My husband recognized both of these as hostas planted by the previous owner. They'd disappeared several years ago, getting smaller and smaller each year. When I described them over the phone to his friend, he remembered them too, said he remembered they were planted too close to the sidewalk, and were so big they grew over the walk. He described them perfectly, including their location.

I never knew hostas could live underground with no top growth for so many years. Maybe the pine bark mulch has finally broken down enough that their crowns are no longer smothered? I'm still shaking my head over these little beauties. I'm also delighted since they're so pretty, and unlike any of the other hostas we have in our garden. Now that they've suddenly reappeared, I hope they continue to come up and grow bigger each year until one day they'll again be large enough to spill over the sidewalk. By then I'll have found them new homes. For now I think I'll leave them alone and let them grow where they decided to emerge. I'm still amazed they came back after all this time. And I find myself wondering what other surprises may be lurking under the pine bark mulch in our garden.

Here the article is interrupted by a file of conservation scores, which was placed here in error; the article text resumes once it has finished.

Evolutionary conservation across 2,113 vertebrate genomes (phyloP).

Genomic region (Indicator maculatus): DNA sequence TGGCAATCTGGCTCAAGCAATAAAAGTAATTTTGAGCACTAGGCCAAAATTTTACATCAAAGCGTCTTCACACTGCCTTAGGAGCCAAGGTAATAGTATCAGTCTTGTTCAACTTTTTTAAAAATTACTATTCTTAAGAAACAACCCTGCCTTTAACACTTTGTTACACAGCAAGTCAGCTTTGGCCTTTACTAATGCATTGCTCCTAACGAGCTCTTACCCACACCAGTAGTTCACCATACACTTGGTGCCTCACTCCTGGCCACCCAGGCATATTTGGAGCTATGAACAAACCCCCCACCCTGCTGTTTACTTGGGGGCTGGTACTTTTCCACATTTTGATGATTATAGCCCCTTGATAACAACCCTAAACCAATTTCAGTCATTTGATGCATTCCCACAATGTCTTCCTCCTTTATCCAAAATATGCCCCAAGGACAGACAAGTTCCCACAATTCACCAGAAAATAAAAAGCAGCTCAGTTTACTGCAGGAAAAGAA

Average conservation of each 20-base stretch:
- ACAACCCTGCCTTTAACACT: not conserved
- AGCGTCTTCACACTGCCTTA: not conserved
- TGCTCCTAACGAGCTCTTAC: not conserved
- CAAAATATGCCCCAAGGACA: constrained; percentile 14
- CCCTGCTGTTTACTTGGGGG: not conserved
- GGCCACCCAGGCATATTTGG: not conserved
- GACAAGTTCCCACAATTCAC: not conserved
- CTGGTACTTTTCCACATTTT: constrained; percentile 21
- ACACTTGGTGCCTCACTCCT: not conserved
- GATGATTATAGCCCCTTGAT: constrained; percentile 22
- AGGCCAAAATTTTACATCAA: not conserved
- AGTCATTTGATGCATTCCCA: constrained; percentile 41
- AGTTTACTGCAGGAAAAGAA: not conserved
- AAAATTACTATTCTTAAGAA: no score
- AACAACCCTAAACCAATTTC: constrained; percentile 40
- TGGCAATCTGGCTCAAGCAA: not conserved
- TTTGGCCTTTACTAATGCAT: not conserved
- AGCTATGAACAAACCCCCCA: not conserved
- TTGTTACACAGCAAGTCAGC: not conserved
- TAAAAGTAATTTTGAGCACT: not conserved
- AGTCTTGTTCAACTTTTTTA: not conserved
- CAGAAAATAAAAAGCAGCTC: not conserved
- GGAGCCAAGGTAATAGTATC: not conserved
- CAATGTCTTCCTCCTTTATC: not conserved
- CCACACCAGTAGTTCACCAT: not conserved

1. Yes, this has happened to me several times when I transplanted hostas to a new location. I don't think I ever get all of the roots because a new hosta usually appears in the same location a few years later. It doesn't bother me any though, the more the merrier!

  2. And they do the same thing in a drought. They may not emerge one year but will the next. Isn't it interesting? But then a slug can come along and ruin the whole thing in one bite---errrr.

  3. Cinj, it doesn't bother me at all! I'm thrilled these hostas decided to emerge after all these years.

    Nancy, I think so too!

    Anna, I've never had hostas disappear like that before. I'm glad these decided to re-emerge, and I hope they'll stick around. Ugh, slugs! We have more than our share of the slimy pests here.